The U.S. will account for the largest share of global oil production increases over the next five years, according to an International Energy Agency report released Monday.
Why it matters: It's the latest sign that analysts see room for growth in the fracking-driven U.S. boom, even after years of surging output with mixed financial returns.
By the numbers: IEA's latest half-decade forecast sees the U.S. accounting for roughly 70% of the increase in global production growth, noting the U.S. "continues to dominate supply growth in the medium term."
- The report sees the U.S. adding 4 million barrels by 2024 compared to last year's production levels.
- The largest increases are slated to come from crude oil from shale formations, notably the Permian Basin region of Texas and New Mexico.
- However, the rate of growth slows considerably during the latter part of the forecast period (see chart above).
Other key sources of global oil supply growth over the next half-decade include Brazil, Iraq, and Guyana, where Exxon and partners are planning to bring some huge offshore finds into production in coming years.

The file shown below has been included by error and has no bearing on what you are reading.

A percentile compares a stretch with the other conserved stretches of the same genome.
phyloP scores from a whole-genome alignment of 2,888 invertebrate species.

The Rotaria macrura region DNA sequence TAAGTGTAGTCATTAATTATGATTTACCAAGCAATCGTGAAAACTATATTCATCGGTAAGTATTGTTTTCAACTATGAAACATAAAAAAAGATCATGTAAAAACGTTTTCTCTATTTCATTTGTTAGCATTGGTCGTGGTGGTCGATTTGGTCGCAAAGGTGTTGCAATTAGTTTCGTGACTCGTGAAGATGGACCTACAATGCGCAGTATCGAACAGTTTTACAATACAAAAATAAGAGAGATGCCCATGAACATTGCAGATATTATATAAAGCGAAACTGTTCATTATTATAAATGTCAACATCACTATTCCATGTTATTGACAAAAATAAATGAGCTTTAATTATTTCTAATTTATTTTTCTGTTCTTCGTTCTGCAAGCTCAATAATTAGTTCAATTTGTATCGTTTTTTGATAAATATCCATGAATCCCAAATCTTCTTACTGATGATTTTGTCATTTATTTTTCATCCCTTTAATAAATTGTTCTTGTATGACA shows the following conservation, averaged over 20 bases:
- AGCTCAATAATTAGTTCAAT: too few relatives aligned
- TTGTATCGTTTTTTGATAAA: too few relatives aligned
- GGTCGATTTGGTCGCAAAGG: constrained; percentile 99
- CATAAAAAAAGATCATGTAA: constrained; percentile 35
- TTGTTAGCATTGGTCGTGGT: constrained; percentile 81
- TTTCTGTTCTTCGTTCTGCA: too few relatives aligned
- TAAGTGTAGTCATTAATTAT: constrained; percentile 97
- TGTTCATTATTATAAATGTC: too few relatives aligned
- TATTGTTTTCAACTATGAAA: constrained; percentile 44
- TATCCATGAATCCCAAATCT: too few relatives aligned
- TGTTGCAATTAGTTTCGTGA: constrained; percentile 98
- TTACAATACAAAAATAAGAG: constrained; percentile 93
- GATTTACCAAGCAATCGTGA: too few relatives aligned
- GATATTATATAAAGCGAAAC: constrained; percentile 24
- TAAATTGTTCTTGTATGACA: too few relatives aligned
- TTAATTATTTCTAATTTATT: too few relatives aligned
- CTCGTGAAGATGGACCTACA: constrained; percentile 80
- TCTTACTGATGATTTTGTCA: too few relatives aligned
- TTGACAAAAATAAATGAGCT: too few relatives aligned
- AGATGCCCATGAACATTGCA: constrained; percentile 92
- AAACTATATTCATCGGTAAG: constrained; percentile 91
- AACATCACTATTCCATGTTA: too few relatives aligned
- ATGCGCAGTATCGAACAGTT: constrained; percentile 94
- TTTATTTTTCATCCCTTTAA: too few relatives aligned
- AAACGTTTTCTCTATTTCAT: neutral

The big picture: The study sees worldwide industry investment in finding and developing new supplies growing for the third straight year, but with a twist.
- "For the first time since the 2014 peak, investment in conventional resources is set to increase at a stronger pace than U.S. shale where investors prioritize capital discipline and shareholder returns," it states.
The intrigue: IEA also sees an inflection point in the shale patch. The world's largest energy companies, including Exxon, BP and Chevron, are playing a bigger role in the arena once dominated by independent companies.
Also, some of those independents are tapping the brakes on their spending levels. Add it all up and...
- "2019 might be the first year where investment growth in shale assets passes from independents to big oil companies. This is a remarkable change for a sector which has hitherto been dominated by smaller operators," IEA said.
But, but, but: Count IEA among the mix of forecasters — both government and private — who have underestimated the extent of U.S. growth.
Consider that last year's version of the annual report saw total U.S. crude production reaching around 12 million barrels per day in 2021. Turns out the country's crude output has hit that threshold already.